With a comment spam-blocking success rate of 99.79% and nearly 10 million spam messages caught, Mollom has made a big impression on the content management community since its introduction in early 2008.
With a comment spam-blocking success rate of 99.79% and nearly 10 million spam messages caught, Mollom has made a big impression on the content management community since its introduction in early 2008.Mollom came out of beta this week and simultaneously launched a commercial version of the product. If you have a site with moderate traffic, don't worry -- there's still a free version that supports up to 100 valid (meaning non-spam) comments a day. Sites with heavier volume will need to upgrade to the paid version, which is currently priced at 30 euros a month (about $45).
For those not familiar with Mollom, it's a plug-in module compatible with various content management systems. Its main purpose it to act as a sort of safety net between a comment being submitted and the comment actually showing up on the user's site. Before actually being posted, the comment is sent to Mollom's servers for evaluation. Mollom's algorithm rates the comment on if it thinks it is valid or spam, and passes it back to the user's server, which can then decide whether or not to post it. In addition, to its comment spam-blocking features, Mollom also boasts a capability to block the creation of bogus user accounts.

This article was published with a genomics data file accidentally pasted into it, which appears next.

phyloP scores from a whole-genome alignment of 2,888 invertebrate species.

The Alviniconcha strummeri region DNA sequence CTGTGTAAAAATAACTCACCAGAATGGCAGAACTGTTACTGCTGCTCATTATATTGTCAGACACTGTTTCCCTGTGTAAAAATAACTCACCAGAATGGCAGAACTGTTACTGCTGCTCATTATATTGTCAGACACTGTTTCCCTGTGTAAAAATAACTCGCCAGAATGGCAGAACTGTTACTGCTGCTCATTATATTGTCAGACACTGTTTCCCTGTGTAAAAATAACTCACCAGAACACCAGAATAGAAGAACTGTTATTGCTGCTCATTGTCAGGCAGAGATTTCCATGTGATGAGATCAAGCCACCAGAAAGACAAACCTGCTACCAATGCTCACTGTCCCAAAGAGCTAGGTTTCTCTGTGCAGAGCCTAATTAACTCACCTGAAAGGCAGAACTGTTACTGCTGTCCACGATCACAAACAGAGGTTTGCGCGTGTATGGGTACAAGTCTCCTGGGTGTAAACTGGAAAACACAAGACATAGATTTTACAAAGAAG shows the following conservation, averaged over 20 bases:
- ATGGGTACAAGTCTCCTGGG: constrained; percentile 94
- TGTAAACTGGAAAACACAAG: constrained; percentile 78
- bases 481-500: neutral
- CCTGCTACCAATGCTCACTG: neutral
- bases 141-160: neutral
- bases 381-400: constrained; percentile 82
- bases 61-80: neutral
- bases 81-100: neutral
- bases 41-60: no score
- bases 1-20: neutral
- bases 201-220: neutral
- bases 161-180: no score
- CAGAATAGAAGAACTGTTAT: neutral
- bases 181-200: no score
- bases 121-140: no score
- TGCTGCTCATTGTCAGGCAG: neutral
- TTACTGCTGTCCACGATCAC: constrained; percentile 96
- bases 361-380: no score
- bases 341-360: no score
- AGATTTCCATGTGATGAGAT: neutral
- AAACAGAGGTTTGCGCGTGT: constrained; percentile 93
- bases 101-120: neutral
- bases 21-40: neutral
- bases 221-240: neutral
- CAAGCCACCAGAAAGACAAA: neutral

Mollom is currently supported by Drupal, WordPress, and Joomla, as well as the recent additions Radiant (a CMS built on the Ruby On Rails framework) and DaliCMS. Support for other systems is forthcoming.
Mollom seems to be getting better and better and it's nice to see it come out of beta. As strong a product as it is, Mollom has quite a few free and commercial competitors, such as Akismet, Defensio, and TypePad AntiSpam, which also are worth checking out.
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Social is a Business ImperativeSocial media is critical in the age of digital business. How can IT help? First, work with the marketing team to set up social networking programs on Facebook, Twitter, and LinkedIn, at minimum. Then work to put social media sentiment analytics in place to measure success.